Obviously, some doctors will pursue the profession for the wrong reasons, whether that be affluence or perceived prestige, engage in dishonest billing practices, or spend minimal time with patients in order to maximize profits. Jewish law also sees physicians as providers of services and not products, meaning that drugs and so forth meant to benefit one’s health should be provided if needed for healing but not to make a profit. Taanit 20b in the Talmud goes so far as to state that medications prescribed to a patient should not come at a financial cost to the patient.

Doctors are also not supposed to accept gifts from patients or third-party entities, such as pharmaceutical companies, suppliers, or vendors of any kind, for the purpose of remaining objective when interacting with patients and their healthcare outcomes. Ideally, honest, ethical doctors will gain a reputation through repeated business from satisfied patients and through word of mouth without having to advertise their medical practice. Jewish medical practices will also try to keep their offices clean, professional, and devoid of such things as cigarette advertisements in an effort to promote the preservation of human life.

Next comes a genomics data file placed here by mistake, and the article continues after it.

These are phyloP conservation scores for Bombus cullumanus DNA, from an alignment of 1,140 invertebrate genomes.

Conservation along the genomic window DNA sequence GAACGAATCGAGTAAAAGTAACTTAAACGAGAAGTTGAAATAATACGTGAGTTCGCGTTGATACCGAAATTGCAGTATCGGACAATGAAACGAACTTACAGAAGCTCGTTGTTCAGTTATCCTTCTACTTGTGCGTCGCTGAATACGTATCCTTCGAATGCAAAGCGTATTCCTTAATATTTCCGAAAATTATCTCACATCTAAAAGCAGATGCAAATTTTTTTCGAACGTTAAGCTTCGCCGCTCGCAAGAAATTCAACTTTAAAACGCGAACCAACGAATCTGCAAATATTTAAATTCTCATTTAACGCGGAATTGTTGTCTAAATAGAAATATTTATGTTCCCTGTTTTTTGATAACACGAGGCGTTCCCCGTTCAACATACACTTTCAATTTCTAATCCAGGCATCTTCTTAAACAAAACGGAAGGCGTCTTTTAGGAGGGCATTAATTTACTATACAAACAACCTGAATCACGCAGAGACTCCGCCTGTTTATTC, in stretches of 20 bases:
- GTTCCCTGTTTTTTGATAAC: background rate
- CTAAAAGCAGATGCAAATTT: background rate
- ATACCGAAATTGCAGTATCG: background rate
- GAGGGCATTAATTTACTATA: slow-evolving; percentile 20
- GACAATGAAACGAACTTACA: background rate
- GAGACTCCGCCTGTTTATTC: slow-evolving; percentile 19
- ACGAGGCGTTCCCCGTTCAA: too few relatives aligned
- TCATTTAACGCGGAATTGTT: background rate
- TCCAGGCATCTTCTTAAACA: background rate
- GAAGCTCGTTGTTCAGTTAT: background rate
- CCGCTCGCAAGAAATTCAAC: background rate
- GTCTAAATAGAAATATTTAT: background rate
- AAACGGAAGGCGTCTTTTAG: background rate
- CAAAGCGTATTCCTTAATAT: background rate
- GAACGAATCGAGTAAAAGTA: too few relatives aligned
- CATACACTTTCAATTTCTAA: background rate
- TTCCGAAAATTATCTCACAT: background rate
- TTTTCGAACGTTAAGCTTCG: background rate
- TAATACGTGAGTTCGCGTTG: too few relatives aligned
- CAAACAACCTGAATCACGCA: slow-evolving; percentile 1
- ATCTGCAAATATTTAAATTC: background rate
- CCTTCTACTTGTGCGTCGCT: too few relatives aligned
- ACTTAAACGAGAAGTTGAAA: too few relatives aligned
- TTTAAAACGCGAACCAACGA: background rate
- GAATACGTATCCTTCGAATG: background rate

Generally, Jewish patients will not undergo treatment on Shabbat or on dates corresponding with major Jewish festivals unless the condition is life-threatening and there is no other option to save one’s life. Anything to extend life is permitted under Jewish medical ethics; even moving a dying patient is prohibited as this may inadvertently cause death to a patient, and a rabbi must be consulted if a patient is moved or other actions are taken that may inadvertently hasten a patient’s death or deterioration of condition.